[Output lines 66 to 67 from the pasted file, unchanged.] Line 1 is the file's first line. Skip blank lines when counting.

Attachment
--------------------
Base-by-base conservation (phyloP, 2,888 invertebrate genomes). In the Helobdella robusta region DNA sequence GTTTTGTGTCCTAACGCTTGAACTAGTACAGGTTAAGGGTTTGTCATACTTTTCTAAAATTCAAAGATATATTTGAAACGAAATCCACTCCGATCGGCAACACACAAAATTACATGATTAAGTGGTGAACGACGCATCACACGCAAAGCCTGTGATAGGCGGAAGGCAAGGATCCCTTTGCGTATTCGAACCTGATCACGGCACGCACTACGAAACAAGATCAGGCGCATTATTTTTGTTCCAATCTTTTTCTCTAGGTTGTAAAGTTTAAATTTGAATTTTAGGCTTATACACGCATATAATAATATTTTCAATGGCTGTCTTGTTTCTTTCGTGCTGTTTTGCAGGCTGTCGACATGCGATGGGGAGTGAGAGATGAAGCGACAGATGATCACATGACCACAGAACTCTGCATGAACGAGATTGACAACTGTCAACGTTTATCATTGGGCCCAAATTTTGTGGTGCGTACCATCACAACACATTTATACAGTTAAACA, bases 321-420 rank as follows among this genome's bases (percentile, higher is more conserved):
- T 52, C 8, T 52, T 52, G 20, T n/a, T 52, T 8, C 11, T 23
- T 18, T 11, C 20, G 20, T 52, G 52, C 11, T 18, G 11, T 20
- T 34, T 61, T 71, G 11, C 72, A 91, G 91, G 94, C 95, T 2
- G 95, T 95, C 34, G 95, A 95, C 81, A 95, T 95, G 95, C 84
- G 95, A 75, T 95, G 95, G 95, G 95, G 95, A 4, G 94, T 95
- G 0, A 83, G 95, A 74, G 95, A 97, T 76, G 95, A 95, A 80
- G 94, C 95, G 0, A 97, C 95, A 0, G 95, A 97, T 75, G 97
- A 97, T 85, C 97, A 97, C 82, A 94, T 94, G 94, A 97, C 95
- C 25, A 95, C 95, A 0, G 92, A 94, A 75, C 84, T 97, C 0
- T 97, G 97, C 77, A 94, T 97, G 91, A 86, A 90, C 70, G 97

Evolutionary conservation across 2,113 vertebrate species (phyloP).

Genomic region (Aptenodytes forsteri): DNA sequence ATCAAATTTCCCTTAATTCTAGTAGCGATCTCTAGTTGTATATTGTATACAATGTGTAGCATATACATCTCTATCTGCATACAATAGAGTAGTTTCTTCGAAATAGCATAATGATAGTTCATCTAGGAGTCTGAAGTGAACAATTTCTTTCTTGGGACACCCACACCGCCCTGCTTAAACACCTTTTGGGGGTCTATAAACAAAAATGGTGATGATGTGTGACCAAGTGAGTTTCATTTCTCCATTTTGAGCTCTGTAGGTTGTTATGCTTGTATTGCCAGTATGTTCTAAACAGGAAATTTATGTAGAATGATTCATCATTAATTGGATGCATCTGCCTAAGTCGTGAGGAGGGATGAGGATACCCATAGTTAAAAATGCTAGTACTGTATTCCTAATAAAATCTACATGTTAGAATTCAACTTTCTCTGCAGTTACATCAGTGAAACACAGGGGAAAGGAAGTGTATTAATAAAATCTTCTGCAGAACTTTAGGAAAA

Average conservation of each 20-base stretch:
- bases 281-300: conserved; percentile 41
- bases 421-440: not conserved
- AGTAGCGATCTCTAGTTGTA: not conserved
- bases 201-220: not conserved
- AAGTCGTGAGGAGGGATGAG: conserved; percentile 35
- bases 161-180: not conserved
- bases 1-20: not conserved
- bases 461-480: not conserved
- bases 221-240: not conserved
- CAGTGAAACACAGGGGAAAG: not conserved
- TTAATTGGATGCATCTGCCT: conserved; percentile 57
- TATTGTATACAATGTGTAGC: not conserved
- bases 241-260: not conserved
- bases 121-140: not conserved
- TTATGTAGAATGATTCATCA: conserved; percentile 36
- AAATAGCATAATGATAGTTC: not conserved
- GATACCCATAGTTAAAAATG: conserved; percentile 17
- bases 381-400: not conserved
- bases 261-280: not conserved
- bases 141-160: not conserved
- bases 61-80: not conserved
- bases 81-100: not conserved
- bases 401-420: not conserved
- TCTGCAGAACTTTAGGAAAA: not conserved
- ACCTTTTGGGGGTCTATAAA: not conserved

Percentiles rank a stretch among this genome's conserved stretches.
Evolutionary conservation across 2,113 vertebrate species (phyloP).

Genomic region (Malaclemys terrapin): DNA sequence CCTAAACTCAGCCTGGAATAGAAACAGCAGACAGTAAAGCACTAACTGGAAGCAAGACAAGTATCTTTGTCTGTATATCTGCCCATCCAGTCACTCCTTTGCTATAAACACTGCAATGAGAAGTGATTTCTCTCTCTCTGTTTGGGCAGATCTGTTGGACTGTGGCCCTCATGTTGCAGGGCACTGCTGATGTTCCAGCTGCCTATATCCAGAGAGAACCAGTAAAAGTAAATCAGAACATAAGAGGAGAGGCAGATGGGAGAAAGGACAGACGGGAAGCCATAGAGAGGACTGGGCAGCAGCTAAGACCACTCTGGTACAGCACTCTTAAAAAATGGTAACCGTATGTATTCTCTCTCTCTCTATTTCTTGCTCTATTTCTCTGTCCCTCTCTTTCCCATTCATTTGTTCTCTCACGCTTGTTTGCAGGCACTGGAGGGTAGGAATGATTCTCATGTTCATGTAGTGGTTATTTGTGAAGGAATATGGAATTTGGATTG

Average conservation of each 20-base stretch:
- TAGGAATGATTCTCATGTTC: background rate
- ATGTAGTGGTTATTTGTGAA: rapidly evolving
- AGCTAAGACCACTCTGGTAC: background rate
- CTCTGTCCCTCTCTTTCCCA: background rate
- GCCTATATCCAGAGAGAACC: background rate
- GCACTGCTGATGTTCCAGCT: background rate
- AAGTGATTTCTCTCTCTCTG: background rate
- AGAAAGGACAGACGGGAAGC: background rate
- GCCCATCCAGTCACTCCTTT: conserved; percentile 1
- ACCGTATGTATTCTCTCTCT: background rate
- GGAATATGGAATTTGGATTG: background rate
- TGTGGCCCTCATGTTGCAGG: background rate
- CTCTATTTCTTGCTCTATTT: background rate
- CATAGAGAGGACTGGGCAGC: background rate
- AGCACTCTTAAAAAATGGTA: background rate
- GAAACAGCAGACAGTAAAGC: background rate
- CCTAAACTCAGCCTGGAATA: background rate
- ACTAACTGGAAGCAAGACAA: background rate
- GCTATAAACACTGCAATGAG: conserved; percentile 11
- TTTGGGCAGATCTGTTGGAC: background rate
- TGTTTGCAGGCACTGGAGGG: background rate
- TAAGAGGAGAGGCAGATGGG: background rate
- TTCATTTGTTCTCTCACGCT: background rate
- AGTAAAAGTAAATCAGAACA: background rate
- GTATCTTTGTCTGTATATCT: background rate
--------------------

- TTCATTTGTTCTCTCACGCT: background rate
- AGTAAAAGTAAATCAGAACA: background rate